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Otis R. Bowen greets Mary Brenton, a Martinsville resident, during the Indiana Governor’s Conference on Aging at the Grand Wayne Center in October 1986. The popular two-term Indiana governor, who died Saturday at 95, was secretary of the U.S. Department of Health and Human Services at the time of his Fort Wayne visit.
Editorials

‘Great personal integrity’

Study both sides of every question

Solicit and listen to the information and desires of the people of Marshall County

Ask myself the following questions:

Is it morally right?

Is it good for Marshall County and the State of Indiana?

Will it furnish the greatest good to the greatest number?

Who will it hurt? How much? What can be done to remedy it?

Does it conform to rules of good sound judgment and economic principles?

After this preparation, study and guidance, vote according to my own reasoning and the dictates of my own conscience.

– First-term legislator Otis Bowen’s

personal creed

A public servant looking for lessons from Gov. Otis R. Bowen couldn’t do much better than to follow the pledge card the Bremen physician kept on his desk in the House Chamber in 1956. It served him well as a state representative, as speaker of the Indiana House, as governor and as U.S. secretary of health and human services.

More important, it served Hoosiers and all Americans well.

Bowen, who died Saturday at 95, might be the quintessential public servant. His medical training would have provided a comfortable career, but when the Marshall County medical society decided the coroner should be a physician, “Doc” agreed to run and won the first of 21 political contests. In his first elected office, the Republican son of a Democratic schoolteacher and basketball coach realized that many Indiana deaths were wrongly ruled accidental. His proposal for the state to hire pathologists as full-time regional medical examiners ran into political opposition, however, whetting his appetite for a voice in state government.

Bowen’s influence on Indiana policy is well documented. The creed he followed won him respect and recognition as an effective lawmaker. He launched his 1972 campaign for governor with a pledge to reform property taxes.

“I had been grousing for years about the unfairness of Indiana’s property tax system, which was put in place when property still was the primary indicator of wealth,” Bowen recalled in his 2000 memoir. “With levies increasing 10 to 12 percent annually, I believed that we ought to fund public education and local government with revenue from broader-based state-level taxes.”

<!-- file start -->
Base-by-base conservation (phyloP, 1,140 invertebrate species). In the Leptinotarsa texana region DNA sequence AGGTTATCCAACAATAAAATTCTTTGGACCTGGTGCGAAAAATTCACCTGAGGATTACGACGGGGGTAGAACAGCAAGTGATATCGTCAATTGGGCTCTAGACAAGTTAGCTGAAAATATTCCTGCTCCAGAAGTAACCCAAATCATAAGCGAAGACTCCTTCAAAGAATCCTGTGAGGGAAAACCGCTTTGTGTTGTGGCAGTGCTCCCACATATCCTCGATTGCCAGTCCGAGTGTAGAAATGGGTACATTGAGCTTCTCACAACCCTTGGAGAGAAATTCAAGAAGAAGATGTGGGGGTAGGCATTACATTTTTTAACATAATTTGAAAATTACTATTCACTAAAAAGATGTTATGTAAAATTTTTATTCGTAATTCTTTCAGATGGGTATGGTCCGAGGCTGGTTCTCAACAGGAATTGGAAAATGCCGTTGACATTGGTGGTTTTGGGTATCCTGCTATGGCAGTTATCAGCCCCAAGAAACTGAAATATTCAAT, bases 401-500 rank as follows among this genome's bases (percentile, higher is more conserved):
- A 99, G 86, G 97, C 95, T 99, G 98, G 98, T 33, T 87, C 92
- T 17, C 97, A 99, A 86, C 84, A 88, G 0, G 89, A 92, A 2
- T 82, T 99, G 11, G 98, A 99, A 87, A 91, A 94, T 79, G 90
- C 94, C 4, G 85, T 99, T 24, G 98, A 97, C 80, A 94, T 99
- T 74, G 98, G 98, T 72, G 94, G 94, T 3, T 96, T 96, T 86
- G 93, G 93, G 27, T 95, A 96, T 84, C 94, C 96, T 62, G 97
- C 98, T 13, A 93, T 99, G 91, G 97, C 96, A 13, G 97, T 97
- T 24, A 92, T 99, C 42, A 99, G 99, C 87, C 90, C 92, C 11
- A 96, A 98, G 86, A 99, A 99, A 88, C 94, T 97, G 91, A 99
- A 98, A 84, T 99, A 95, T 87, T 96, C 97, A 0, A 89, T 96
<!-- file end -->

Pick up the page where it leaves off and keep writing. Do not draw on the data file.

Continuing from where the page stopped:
His victory, and the subsequent property tax relief program, secured Bowen’s record as a forward-thinking public official and effective political leader. It was reinforced with strong accomplishments in improving Indiana’s parks and recreation areas, in completing major road projects and managing natural disasters including the 1978 blizzard and a deadly outbreak of tornadoes in 1974. He appointed the first female, Sue Shields, to a state court 35 years ago.

Bowen’s background in medicine made him the ideal nominee when President Ronald Reagan sought a new leader for Health and Human Services. Evidence of his personal creed is apparent in the secretary’s efforts to push a catastrophic health coverage package.

Kent Adams, a long-time neighbor and friend of the governor, got his own start in politics at Bowen’s urging. Adams spent 16 years in the Indiana House and Senate before returning to Kosciusko County and serving as county treasurer, Warsaw school board member and now clerk-treasurer for Winona Lake.

“He was a true statesman,” Adams said of his mentor. “His belief in public service really stood out. He had a lot of empathy and compassion for people and great personal integrity. He wanted to do things right, and his word was his bond.”

Not a bad model for anyone to follow.

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